Patients who underwent medical imaging procedures had limited knowledge about medical radiation overall, including the risks, according to a survey by Italian researchers.
For example, 55.1% of those responding to the survey didn’t know that chest CT exams deliver larger doses of radiation than chest x-rays, while only 52.3% knew that radiation can be emitted after nuclear medicine examinations, reported Lorenzo Faggioni, MD, PhD, of the University of Pisa, and colleagues.
In addition, only 31.7% of respondents correctly answered a question about the association between CT dose and patient body weight, while 23.3% believed that radiation risk was unrelated to age.
“These results suggest the need for new strategies even with the presence of many public radiation protection and awareness campaigns for more than a decade,” the researchers wrote in JAMA Network Open.
“It is time to inform patients of medical imaging risks,” said Carly Stewart, MHA, and Rebecca Smith-Bindman, MD, both of the University of California San Francisco, writing in an accompanying commentary, explaining that when patients misunderstand the potential harms of imaging “they cannot appropriately balance the risks and benefits and engage knowledgeably in their care.”
The commentators called for “a systemic and seismic shift in educating physicians and patients, in having candid conversations with patients around imaging that acknowledge the tradeoffs, and in justifying the use of all medical radiation exposure.”
“In doing so, we improve the safety of medical imaging while reducing the physical, social, and economic toll of overuse and disease,” Stewart and Smith-Bindman said. “A patient-centered care approach would oblige health care clinicians, at a minimum, to disclose information on the risks, benefits, and alternatives to radiation-based imaging.”
For the survey, patients age 18 and older who were waiting for medical imaging in waiting rooms in 16 Italian teaching and nonteaching hospitals were asked about their basic knowledge of ionizing radiation levels and health risks, as well as information and communication about radiation protection issues. Of the 3,039 patients invited to participate, 94.3% responded.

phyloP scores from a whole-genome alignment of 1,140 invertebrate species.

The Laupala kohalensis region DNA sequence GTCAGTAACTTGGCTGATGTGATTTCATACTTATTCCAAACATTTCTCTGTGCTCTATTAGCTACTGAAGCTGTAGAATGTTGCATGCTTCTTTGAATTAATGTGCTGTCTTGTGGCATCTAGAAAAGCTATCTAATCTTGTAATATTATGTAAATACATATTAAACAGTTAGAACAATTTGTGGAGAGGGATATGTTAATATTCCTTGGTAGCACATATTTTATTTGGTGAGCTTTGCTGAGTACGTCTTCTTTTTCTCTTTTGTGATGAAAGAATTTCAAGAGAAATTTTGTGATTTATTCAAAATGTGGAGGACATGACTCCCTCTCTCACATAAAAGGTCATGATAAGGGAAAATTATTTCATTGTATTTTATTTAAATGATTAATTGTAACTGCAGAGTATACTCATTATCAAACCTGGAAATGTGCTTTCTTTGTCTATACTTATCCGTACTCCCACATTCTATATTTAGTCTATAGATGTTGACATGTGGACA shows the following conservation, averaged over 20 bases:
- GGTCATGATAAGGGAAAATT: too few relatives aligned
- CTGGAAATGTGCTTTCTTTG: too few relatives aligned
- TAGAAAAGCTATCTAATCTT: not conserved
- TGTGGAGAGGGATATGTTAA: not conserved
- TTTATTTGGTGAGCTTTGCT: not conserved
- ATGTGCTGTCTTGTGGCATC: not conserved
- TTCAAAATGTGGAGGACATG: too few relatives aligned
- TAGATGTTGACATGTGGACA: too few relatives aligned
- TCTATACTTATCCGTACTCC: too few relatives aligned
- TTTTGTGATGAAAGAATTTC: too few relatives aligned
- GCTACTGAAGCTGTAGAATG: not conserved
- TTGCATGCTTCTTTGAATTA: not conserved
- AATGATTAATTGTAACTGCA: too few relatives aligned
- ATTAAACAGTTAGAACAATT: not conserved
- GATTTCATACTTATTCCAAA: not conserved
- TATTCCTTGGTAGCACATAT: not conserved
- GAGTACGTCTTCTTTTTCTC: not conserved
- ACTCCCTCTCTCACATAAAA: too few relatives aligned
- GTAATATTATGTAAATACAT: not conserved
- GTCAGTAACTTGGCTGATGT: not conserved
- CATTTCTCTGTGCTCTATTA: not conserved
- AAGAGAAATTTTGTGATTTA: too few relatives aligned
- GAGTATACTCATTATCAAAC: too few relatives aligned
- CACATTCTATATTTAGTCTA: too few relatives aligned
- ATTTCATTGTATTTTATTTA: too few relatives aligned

Of the 2,866 patients who participated, 53.4% were women. The patient sample was fairly well balanced geographically, with education levels that ranged from low in 23.1% of respondents to intermediate in 47.7% and high in 29%. The vast majority of patients (98.5%) reported having undergone at least one previous radiological test.
Other key findings:
- CT scans and mammography, respectively, were correctly categorized as radiation-based imaging by 71% and 38.4% of patients
- Ultrasonography and MRI were correctly identified as a radiation-free imaging by 85% and 43.0%
Regarding sources of information on medical radiation, only 42.7% of respondents said they had been informed about radiation risks during an imaging examination, even though 80.4% expressed a preference to receive such information from healthcare professionals; most (68%) said they would like to receive this information from radiologists, followed by general practitioners (56.3%) and radiographers (52.5%).
Stewart and Smith-Bindman pointed out that while radiologists have greater knowledge of the biological effects of radiation, radiologists have only minimal interaction with patients. In addition, the commentators noted, a 2017 survey of physicians from obstetrics, gynecology, family practice, emergency, and internal medicine found they all had a relatively low baseline knowledge of ionizing radiation across all specialties and at all levels of training,
“It is the responsibility of clinicians who order tests to help patients make informed decisions about their health care,” Stewart and Smith-Bindman wrote. “It is the responsibility of health leaders and systems to ensure ordering clinicians are equipped with the knowledge to do so.”
Faggioni and colleagues found on univariable analysis that a better knowledge of radiation issues was associated with receiving information from healthcare professionals (OR 1.71, 95% CI 1.43-2.03) and having a higher educational level (intermediate vs low: OR 1.48, 95% CI 1.17-1.88; high vs low: OR 2.68, 95% CI,2.09-3.43).
Study limitations, the researchers said, included potential selection bias because there was no differentiation in imaging modality when patients were recruited, as well as a sample selection that was not representative of the general population.
The study was funded by Fujifilm Italy and Meditec SLR (Italy).
Faggioni and co-authors reported no conflicts of interests.
Stewart reported no conflicts of interest; Smith-Bindman is a founder of Alara Imaging, a company focused on collecting and reporting radiation dose information associated with computed tomography.